WHEN I visited American universities in 1948 to lecture on Scandinavian problems, it appeared to me that there was a great need for a general survey text on the main contributions of the Scandinavian countries to contemporary culture. Popular books on each of the countries and scholarly works on special aspects of Scandinavian culture are numerous. But there is no single-volume presentation of the most important features of the social, political, and economic systems of Scandinavia.
The occasion for remedying this situation presented itself when the New School for Social Research permitted me to call upon a number of American specialists and Scandinavian scholars temporarily in the United States to take part in a series of lectures on major aspects of Scandinavian political, economic, and social life. I took this opportunity to persuade the lecturers to examine their manuscripts with a view to publication.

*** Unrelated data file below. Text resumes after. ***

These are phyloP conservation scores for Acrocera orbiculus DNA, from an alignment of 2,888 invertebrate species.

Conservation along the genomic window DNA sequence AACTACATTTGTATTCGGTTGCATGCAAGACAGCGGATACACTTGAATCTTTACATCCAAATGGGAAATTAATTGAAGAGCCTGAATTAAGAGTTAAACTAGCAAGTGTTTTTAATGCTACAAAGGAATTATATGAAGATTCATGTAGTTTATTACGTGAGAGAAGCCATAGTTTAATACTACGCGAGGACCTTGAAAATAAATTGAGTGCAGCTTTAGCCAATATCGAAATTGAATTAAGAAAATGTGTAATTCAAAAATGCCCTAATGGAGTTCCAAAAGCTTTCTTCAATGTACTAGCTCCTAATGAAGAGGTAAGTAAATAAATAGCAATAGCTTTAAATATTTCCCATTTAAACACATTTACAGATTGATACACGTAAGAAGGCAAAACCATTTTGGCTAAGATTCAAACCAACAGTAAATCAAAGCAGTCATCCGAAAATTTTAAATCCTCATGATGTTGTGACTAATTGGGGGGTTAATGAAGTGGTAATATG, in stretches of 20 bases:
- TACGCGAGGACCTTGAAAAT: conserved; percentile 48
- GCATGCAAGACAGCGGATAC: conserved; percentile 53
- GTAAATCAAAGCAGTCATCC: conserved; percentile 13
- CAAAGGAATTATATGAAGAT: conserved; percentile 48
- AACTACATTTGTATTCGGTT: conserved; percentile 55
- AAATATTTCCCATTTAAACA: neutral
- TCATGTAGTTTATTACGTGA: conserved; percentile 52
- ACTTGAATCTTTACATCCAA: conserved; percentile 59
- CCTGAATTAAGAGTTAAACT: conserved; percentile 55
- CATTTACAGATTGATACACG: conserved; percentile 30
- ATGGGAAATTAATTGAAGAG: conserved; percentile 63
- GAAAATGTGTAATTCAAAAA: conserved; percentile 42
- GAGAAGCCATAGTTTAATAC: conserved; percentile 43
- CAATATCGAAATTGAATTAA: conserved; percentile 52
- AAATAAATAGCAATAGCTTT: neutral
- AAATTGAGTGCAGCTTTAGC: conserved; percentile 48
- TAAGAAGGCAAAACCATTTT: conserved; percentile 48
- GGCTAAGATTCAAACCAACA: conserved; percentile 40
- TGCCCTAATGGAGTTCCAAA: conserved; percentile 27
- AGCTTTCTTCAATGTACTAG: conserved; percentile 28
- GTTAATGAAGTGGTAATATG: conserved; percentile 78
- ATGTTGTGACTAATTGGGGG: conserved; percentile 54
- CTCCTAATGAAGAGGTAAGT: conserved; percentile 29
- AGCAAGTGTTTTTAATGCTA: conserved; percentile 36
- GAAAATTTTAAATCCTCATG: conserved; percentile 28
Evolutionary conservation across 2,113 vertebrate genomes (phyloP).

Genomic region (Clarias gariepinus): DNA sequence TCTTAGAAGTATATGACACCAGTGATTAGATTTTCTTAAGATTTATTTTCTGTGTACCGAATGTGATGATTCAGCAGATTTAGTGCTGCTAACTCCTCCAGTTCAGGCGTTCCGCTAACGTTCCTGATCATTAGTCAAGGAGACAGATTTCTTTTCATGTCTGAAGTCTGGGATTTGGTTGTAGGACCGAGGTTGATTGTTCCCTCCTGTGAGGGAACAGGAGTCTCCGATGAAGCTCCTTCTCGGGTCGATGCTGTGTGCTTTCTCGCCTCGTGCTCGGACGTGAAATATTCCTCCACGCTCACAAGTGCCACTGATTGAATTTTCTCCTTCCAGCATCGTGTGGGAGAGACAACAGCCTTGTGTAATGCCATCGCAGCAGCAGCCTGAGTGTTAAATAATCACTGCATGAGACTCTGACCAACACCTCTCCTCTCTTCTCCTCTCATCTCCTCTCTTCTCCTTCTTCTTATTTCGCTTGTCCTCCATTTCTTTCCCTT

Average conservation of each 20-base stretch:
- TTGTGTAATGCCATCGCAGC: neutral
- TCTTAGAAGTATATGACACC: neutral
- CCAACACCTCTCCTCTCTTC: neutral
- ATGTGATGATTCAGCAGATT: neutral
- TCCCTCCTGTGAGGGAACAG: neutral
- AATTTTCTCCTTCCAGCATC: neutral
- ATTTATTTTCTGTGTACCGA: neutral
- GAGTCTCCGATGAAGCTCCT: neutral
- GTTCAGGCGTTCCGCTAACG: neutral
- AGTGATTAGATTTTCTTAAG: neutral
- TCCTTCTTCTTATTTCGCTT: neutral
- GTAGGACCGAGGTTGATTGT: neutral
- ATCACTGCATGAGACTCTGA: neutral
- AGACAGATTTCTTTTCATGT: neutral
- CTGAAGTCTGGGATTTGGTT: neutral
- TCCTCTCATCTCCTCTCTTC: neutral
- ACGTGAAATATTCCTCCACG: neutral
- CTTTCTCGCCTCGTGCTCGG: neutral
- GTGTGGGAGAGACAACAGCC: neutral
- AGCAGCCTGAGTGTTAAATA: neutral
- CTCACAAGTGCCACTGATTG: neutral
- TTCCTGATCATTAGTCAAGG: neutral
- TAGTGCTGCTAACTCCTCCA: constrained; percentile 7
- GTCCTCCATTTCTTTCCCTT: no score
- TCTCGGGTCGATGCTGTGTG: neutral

I have found it necessary to limit the coverage of the book to Denmark, Norway, and Sweden, as Finland and Iceland, though historically and culturally close to the Scandinavian countries, are too different in many respects to be profitably included in this survey.
It is fundamental to the thinking of those who worked together on this book that there is a cultural harmony in the separate efforts